High Ipswich case numbers 'not surprising' but not key issue, MPs say

There are fewer people out in the second lockdown - but it is not shopping that is thought to be dri

A number of Ipswich MSOAs reported more than 100 coronavirus cases in the week to December 27 - Credit: Charlotte Bond

More than 1,800 new Covid cases have been reported in Ipswich in a week, with one area of the town reporting the highest infection rates in Suffolk. 

Many Ipswich postcodes have seen more than 100 new coronavirus cases in seven days, with the highest number of new weekly cases reported in central Ipswich. 

Government figures for the week up to December 27 have been broken down into postcodes called Middle-layer Super Output Areas (MSOA). 

The MSOA with the highest Covid-19 case rate in Suffolk is Priory Heath, with 1,647.2 cases per 100,000 people. 

The rising cases are "not surprising" say the town's MPs adding Ipswich was in a "drastically different position" to this time last year.

Ipswich Central had 161 new cases in the seven days to December 27, which was 30 more than the week prior. 

Gipping and Chantry Park saw a bigger increase, with 153 new cases reported - 58 more than the week before.

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Ipswich MP Tom Hunt said: "Bearing in mind the transmissibility of Omicron and the national level data it's not surprising to see high case numbers locally. 

"Of course, we'd like to see case numbers as low as possible but we are in a dramatically different position this year compared to last due to the successful vaccination rollout. The key issue is not case numbers.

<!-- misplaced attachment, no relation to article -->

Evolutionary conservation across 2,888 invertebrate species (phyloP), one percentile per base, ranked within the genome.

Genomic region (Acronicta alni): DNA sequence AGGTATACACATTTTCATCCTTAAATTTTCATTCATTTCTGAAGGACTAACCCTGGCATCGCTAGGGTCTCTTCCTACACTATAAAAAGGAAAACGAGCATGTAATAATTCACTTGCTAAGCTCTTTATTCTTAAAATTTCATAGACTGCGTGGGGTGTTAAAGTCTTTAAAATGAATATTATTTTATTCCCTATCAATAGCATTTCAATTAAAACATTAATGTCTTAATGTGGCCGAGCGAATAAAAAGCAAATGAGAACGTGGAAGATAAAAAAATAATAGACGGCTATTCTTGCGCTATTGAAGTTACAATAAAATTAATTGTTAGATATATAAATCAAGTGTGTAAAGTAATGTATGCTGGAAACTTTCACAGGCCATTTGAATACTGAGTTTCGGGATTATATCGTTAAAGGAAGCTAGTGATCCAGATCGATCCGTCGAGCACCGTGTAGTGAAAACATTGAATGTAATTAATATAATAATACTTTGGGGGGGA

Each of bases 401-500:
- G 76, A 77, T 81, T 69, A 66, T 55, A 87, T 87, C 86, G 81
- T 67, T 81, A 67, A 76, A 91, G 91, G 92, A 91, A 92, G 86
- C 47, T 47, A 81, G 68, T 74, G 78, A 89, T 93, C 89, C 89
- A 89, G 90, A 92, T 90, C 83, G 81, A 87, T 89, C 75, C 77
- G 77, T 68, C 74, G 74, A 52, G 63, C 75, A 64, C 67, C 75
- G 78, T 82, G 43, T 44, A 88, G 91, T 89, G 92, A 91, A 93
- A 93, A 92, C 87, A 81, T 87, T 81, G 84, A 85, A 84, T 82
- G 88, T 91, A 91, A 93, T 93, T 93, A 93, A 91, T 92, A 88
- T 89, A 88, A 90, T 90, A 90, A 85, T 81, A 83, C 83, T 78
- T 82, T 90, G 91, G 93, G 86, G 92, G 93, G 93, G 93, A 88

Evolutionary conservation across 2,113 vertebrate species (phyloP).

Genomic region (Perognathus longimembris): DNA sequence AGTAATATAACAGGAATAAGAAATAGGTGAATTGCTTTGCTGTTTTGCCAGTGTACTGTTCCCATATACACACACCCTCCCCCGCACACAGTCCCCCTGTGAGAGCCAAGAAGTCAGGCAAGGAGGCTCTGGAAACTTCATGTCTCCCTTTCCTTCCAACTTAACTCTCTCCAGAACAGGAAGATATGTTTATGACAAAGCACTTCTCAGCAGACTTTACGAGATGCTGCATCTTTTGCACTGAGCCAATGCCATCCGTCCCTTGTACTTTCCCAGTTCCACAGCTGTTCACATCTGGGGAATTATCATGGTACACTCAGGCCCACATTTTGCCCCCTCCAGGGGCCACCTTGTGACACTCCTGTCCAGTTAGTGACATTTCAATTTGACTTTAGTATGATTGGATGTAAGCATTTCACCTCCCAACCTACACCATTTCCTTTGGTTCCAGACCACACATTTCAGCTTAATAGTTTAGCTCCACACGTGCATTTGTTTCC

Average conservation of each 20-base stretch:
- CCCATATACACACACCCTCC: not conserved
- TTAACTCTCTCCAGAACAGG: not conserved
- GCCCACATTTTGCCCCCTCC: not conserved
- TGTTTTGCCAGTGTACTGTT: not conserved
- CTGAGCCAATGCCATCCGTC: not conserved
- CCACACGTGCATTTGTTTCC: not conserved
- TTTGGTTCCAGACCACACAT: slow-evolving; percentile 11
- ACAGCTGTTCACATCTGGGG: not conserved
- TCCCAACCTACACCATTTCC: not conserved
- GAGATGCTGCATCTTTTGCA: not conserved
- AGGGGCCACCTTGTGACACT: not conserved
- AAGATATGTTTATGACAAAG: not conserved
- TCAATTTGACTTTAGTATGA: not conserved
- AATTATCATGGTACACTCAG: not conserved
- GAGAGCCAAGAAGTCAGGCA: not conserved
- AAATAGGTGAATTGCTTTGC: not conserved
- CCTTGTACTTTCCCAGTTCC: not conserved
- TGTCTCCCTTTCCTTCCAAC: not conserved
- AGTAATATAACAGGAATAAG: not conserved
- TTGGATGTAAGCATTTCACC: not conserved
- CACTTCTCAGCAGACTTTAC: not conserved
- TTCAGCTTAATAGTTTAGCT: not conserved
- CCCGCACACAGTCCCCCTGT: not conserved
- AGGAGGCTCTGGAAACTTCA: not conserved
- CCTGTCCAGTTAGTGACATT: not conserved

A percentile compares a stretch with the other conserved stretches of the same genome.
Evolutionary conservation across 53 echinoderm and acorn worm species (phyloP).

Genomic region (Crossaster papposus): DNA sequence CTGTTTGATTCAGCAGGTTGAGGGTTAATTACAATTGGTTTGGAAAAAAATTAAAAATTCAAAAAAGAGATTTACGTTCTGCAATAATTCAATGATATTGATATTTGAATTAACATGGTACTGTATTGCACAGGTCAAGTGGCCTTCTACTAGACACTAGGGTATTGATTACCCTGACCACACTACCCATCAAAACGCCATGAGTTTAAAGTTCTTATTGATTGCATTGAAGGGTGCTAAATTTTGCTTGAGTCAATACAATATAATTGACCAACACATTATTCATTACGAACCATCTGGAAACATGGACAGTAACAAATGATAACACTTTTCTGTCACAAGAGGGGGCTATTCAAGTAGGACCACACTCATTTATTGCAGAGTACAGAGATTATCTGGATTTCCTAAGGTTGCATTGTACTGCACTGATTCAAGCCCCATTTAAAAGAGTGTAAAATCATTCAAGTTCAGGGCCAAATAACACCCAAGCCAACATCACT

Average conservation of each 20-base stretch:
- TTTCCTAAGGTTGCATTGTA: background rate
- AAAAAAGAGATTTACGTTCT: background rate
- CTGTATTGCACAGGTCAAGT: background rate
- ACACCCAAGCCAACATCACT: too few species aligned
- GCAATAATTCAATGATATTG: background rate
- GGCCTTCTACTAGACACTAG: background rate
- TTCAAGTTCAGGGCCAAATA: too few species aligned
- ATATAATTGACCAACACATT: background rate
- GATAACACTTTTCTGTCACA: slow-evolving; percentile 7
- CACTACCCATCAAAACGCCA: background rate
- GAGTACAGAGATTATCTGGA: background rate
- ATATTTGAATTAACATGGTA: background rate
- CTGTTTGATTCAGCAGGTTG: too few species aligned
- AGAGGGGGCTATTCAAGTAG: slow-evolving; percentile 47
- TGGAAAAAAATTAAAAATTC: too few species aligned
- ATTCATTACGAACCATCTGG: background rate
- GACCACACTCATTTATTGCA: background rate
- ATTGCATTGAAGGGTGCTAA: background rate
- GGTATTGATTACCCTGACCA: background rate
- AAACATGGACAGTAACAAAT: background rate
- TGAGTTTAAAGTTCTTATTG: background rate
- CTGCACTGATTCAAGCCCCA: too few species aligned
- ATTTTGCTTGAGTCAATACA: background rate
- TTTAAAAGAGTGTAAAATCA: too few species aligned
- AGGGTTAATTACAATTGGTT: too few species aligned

"I'm encouraged by the evidence that shows getting a booster offers strong protection from serious illness when it comes to Omicron and that Omicron appears to be a milder strain of the virus compared to others. 

"As I've stated before, I'm pleased that no further restrictions have been introduced since the plan B measures." 

Dr Dan Poulter, MP for Central Suffolk and North Ipswich, agreed that the key issue was not case numbers, rather hospital admissions which he said had "not increased to a level of concern in our local hospitals". 

He added: "This is mainly because a high number of people in Suffolk have now been triple-vaccinated and the people needing hospital care tend to be those who are unvaccinated or people who have not received their booster vaccinations. 

"What we don't yet know is whether or not increased mingling with older and more vulnerable family members over the Christmas period may increase those who become more unwell and require hospital care. 

"The situation continues to move quickly and needs to be kept under review. My main current concern is about staff shortages in our hospitals due to staff self-isolating and being off sick and the impact this may have upon patient care. 

"So it is important to continue to be careful when spending time with older relatives and also for people to ensure they have all the vaccinations that are available."